- Robert Adams 1917–1984
- Object: 1000 x 230 x 230 mm
- Purchased 1984
Not on display
Robert Adams 1917-1984
1949 and 1951
Yew 1000 x 2300 x 230 (39 3/8 x 9 1/16 x 9 1/16) excluding separate base
Purchased from New Art Centre (Grant-in-Aid) 1984
Prov: Purchased from the artist by Frederick Woodford 1952; sold Sotheby's 3 Nov. 1982 (167) bt New Art Centre
Exh: Robert Adams, Gimpel Fils, April 1949 (12 as ‘Figure, yew, 3 ft 2 1/2 in'); 4ème Salon des Réalités Nouvelles, Palais des Beaux Arts de la Ville de Paris, July-Aug. 1949 (either 6 ‘Figure No.1' or 7 ‘Figure No.2'); London Group Exhibition, Contemporary Drawing Painting Sculpture, New Burlington Galleries, Dec.1949-Jan.1950 (276); London-Paris, New Trends in Painting & Sculpture, ICA, New Burlington Galleries, March-April 1950 (57); Sculpture in the Home, 2nd exhibition, AC, New Burlington Galleries, Aug.-Sept. 1950, Hatton Gallery, Newcastle upon Tyne, Oct.-Nov. 1950, Museum and Art Gallery, Leicester, Nov.-Dec. 1950, Ferens Art Gallery, Hull, Dec. 1950, City Art Gallery, Bristol, Jan. 1951, Art Gallery, Southampton, Feb. 1951, Towner Art Gallery, Eastbourne, March-April 1951, The Art Gallery, Scarborough, April-May 1951, Royal Polytechnic Hall, Falmouth, May-June 1951, Art Gallery, Hanley, Stoke-on-Trent, June-July 1951, Scottish Lyceum Gallery, Edinburgh, July-Aug. 1951, (2, repr. pl.2); Robert Adams, Retrospective Exhibition of Sculpture, Painting & Drawings, Ferens Art Gallery, Hull, April-May 1961, Hatton Gallery, Newcastle-upon-Tyne, May-June 1961 (5); British Sculpture in the Twentieth Century, part 1, Whitechapel Art Gallery, Sept.-Nov. 1981 (145)
Lit: John Anthony Thwaites, ‘Notes on some young English sculptors', Art Quarterly, vol.15 autumn 1952, p.237, repr. p.239
The yew is cut from a single piece and has two colours with a darker heart wood. The circular base is a separate piece of a different wood, and the sculpture is shown without it in the photograph published in Art Quarterly
in 1952. This photograph was probably taken on 18 March 1949 (information from the artist's records, given by Alastair Grieve, 10 October 1987), soon after it was finished, and shows it before it was accidentally damaged in 1951. At the head of the figure there was originally an extension of the horizontal shape that curved back in a semicircle, almost to meet the vertical piece with the eye. This was broken off while the sculpture still belonged to the artist, and was on loan at the Arts Council's ‘Sculpture in the Home' exhibition that year.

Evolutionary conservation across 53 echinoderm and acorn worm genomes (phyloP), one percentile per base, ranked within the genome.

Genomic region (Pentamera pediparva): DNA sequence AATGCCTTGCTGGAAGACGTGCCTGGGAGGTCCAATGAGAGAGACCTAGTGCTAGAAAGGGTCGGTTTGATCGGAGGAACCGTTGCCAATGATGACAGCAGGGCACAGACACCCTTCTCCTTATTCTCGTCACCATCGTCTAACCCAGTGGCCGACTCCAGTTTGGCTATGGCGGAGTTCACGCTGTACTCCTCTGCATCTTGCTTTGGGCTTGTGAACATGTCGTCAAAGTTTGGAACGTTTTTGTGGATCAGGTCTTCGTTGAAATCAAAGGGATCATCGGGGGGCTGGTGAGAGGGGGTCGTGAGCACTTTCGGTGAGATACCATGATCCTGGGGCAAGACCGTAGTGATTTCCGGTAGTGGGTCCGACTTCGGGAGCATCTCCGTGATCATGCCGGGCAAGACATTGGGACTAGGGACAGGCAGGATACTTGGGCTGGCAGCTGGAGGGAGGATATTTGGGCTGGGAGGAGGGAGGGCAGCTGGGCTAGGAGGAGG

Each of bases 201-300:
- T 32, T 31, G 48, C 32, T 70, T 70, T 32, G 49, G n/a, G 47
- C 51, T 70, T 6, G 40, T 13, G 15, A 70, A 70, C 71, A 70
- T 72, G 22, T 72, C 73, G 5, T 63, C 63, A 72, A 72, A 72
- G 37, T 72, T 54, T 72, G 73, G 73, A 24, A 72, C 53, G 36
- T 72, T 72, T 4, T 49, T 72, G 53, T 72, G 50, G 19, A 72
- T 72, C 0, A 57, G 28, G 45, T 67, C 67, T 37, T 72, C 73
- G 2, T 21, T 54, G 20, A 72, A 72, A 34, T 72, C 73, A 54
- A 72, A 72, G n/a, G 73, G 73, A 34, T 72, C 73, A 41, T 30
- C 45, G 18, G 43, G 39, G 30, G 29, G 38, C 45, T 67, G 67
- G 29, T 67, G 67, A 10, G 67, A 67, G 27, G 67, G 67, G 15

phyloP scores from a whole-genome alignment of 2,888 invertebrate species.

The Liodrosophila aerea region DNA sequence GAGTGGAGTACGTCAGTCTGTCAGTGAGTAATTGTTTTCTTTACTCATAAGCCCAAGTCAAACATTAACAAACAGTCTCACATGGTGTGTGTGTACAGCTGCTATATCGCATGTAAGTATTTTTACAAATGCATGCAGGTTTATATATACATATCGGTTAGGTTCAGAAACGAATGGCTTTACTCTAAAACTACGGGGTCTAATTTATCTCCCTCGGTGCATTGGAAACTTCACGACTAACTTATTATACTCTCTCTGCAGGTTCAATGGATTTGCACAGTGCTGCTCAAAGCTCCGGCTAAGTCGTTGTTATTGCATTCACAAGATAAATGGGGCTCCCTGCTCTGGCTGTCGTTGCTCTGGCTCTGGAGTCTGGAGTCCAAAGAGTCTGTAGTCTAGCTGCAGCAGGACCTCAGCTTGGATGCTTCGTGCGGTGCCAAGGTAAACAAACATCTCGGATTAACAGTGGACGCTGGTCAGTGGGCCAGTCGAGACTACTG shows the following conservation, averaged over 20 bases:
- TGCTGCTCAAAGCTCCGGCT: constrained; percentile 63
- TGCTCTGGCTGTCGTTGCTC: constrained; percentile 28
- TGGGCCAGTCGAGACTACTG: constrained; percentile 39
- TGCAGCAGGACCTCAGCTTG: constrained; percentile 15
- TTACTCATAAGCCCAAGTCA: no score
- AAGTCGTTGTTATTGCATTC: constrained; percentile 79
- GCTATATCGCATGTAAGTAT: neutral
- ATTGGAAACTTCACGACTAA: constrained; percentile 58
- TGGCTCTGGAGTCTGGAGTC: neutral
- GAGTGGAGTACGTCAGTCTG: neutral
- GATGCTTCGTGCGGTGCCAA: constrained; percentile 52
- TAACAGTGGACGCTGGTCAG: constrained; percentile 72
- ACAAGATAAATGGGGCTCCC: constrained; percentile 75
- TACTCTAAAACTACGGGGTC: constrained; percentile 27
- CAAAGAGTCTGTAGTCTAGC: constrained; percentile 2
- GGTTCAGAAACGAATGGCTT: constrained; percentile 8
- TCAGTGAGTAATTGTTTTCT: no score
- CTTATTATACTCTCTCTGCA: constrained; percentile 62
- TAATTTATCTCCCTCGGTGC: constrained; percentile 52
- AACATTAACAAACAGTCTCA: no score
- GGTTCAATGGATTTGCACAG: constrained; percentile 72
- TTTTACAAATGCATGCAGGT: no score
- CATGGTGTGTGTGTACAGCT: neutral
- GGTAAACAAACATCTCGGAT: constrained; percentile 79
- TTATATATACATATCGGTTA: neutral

Frederick Woodford, who knew Adams well and later bought the sculpture, wrote that after it was damaged Adams
had looked at it for some time wondering what could be done with it, and came to the conclusion that he could alter the conception of the figure by re-cutting the top, making the whole figure more acceptable to him as it was a slightly more ‘abstract' figure (letter to the compiler of 12 Nov. 1987).
There are a number of drawings and sculptures by Adams that are similar to this ‘Figure', but none have been identified that are specific studies either for or after it. A drawing dated 1948 (ink on paper, estate of Mrs Pat Adams) shows three studies for standing figures, each brushed in bold outline shapes, and one of them is very similar to the ‘figure' but has a closed oval head. An undated drawing in the Tate Gallery Archive (TGA 84/21) is comparable, and was made beside sketches of a standing female nude drawn similarly.
Adams's ‘Opus Book' (Gimpel Fils) records a complete catalogue of his sculpture of this period, and lists this ‘Figure' as 49/1, the first sculpture of the year. The opposite page in the book, originally blank, has a rough sketch of a similar sculpture, probably not drawn by the artist, titled ‘49/1 bis', the purpose of which is not known.
At the 1949 exhibition at Gimpel Fils, his second there, Adams showed work in plaster, cement and carved stone, as well as wood, and the bath stone ‘Figure' (11, 470 (18 1/2) high) illustrated in the catalogue uses an accumulation of rod and disk shapes similar to those in the Tate Gallery's wooden figure. Later in the year he made his first sculptures in metal.
The Tate Gallery 1984-86: Illustrated Catalogue of Acquisitions Including Supplement to Catalogue of Acquisitions 1982-84, Tate Gallery, London 1988, pp.85-6